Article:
Each stand has the same items, but the prices vary by up to a Euro. An Euro? One Euro. When you walk far enough in on direction, the veil begins to thin, and the stands branch out into selling genetically engineered bell pepper seeds that will, eventually, look like wieners.

But the legimate stands aren’t the true draw.

These fine and fragrant gentlemen set up their wares on blankets, and they just pitch these displays up like an Amish barn-raising. It’s spectacular to behold. It’s like those cup stacking competitions on Japanese game shows.

I was privileged enough to be passing through when one of Barcelona’s five total cops came a-ramblin’ down La Rambla, and the resultant hive-mind communication among these young entrepeneurs was truly something to behold.

In near unison, they grabbed the ropes on the corners of their blankets, pulled, and swung, securing the whole of their business on their back — and hidden from prying pigs peepers — like a big ol’ Santa sack.

Absolutely breathtaking.

We hit the outer reaches of La Rambla, where the simulation begins breaking down, far beyond the penis peppers and into the realm of street performers and statuary. By design, they make it difficult to tell one from the other.

I would never have known that this Galileo had an art degree if he didn’t start friggin’ around with his little telescope after a child popped a Euro into his globe.

We abouted-face and went back to where the ley lines were stronger, where a man could get a half-recent Catalonian flag keychain made out of beads, then pulled off to the side and rolled into La Boqueria.

La Boqueria is an elaborate indoor food market reminiscent of the Grand Bazaar, but in Spanish. You’re crammed in elbow to elbow, and you have to mosh your way from stand to stand, but it’s worth it once you get there.

The origin of the name is thought to come from “boc“, which is Catalan for goat, and thus: a market where goat meat is sold.

I worked up an independent hypothesis which I told to Ladygirl as though it were fact, in which the root word is the Spanish “boca“, or mouth, making the area “the mouthery”, so named for the fact that everything there goes in the mouth.

Especially the Sucs Naturals.

We got some empanadas and some Sucs Naturals, then realized we had been walking pretty much nonstop since waking up and decided to touch down in the hostel, maybe read books or something.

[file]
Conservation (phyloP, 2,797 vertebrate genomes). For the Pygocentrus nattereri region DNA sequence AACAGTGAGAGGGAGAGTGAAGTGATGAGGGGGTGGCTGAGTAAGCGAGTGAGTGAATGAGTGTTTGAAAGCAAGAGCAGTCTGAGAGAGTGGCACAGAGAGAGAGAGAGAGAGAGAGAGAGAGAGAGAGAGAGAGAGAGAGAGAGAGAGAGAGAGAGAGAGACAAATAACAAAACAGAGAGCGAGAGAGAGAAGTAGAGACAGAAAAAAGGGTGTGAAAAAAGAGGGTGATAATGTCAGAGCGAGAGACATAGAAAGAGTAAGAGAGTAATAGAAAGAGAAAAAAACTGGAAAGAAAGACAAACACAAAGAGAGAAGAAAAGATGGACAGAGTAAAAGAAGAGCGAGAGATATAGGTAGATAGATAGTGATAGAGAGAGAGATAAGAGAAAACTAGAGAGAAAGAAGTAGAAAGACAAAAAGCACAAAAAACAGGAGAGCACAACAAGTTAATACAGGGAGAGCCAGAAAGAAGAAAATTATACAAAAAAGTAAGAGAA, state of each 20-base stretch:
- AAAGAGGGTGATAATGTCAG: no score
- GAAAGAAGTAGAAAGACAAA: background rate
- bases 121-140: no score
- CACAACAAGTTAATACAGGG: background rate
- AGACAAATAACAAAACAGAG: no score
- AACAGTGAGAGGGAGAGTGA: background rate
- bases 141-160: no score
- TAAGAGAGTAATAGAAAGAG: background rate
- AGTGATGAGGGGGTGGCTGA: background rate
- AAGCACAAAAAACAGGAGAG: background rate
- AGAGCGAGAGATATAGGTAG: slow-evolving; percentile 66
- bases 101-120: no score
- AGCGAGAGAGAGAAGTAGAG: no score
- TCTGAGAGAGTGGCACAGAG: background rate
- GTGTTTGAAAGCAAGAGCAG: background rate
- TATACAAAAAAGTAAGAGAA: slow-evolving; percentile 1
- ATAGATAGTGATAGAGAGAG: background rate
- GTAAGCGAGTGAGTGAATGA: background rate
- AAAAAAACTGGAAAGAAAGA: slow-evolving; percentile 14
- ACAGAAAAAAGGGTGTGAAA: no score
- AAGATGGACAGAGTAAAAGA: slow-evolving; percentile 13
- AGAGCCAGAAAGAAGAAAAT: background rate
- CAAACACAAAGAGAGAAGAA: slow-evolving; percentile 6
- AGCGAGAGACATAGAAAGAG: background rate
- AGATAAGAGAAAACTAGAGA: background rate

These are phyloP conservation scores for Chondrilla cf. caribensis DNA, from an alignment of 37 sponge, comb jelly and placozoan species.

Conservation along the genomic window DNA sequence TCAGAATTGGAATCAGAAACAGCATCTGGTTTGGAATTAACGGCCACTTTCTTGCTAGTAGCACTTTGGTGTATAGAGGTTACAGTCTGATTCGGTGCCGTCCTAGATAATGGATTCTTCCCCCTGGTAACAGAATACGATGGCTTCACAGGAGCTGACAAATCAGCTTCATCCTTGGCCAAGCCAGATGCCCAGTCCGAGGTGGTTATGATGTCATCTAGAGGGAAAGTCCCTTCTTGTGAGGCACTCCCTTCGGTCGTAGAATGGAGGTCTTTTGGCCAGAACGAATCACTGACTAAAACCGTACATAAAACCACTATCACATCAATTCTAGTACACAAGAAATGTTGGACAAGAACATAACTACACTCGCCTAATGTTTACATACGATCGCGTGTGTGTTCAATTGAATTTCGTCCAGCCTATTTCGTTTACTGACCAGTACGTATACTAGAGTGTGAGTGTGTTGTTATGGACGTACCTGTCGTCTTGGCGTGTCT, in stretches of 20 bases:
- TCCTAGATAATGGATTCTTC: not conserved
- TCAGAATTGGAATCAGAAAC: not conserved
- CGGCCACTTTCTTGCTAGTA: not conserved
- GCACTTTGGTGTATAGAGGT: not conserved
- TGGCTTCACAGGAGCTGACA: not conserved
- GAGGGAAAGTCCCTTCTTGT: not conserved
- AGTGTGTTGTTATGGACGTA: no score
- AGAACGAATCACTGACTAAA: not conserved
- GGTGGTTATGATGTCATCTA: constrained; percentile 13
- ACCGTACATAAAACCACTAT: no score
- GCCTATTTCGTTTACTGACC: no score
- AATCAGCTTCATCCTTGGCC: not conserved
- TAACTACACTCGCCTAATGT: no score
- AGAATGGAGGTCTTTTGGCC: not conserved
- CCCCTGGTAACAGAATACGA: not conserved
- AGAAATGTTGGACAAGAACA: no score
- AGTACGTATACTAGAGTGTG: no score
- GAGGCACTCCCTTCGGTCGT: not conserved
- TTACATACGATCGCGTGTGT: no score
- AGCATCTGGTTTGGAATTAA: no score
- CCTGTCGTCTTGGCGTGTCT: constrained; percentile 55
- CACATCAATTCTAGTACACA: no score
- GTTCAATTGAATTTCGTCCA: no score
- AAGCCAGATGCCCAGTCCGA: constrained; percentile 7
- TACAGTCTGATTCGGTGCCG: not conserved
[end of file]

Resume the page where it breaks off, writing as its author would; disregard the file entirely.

The new place was right next to the Arc, and much bigger than our last one, which is both blessing and curse. On the terrace we encountered a charming British girl who claimed she hadn’t slept in days (a popular passtime in Barcelona), made vague mention of a sex museum in Amsterdam, then immediately lost consciousness in a sunbathing chair. She remained in her li’l restful torpor until a handful of Australian bros came outside to chainsmoke and shout.

There are three types of people that you meet when traveling.

But that’s a post for another day.

Love,

B.

 

Barcelona: The Gothic Quarter and Other Medieval Crap

Monday, September 23, 2019. Barcelona, Catalonia, Spain.
Soundtrack: Blind Guardian – The Maiden and the Minstrel Knight

An Australian joined us for tapas the night before. Over mojitos, he and I commiserated on the ennui that first drove us overseas.

“I’m a month into it now, so I’ve got about two months left.”

“That’s a long haul.”

“Fuckin’ right,” he said. “I miss it back home, but I just gotta power through it.”

“When you’re here you wanna be there, and when you’re there you wanna be here,” I said.

“Exactly.”

Ladygirl sipped at her oversugared mojito.

She and I dropped off to resolve our sleep debts; Australia also hadn’t slept in a few days, but said he was going to head out for a few beers before turning it.

The next morning I was tickatackin on the terrace and he bodily dragged himself out in a demonstration of top-of-the-line ragdoll physics.

“Did I wake you two coming in?” he asked.

“Naw,” I said. “I was out by midnight, so it must’ve been after that.”

“I just got in at 7, mate.”

I looked at my watch.

“You’re talking like, fifteen minutes ago?”

“Yeh. I went on the pub crawl, then we wound up at this club. Somebody gave me a pill. I only took half, figured I’d be good. I wasn’t good.”

“What kind of pill?”

He looked around, visibly insane, but I would look visibly insane if I had his week too.

“Ecstasy,” he said.

“So much for a couple beers.”

He exploded with manic laughter, then announced he was going to bed and disappeared. I encountered him again when I went to get my stuff from the locker. He was snoring like a backfiring chainsaw. I’m glad he found peace.

We would have liked to stick around Gracia, but the hostel was full up. We booked one next to the Arco de Triunfo, gathered all our stuff, and made our way across the city of dreams.

The city of dreams was drowsy this morning. The demographic had changed. A lot more oldos were puttering around, wearing more clothing than the established average. The oldos in Barcelona have no sense of spatial awareness whatsoever, and will attempt to hip check you off the sidewalk or drive a baby carriage into your leg.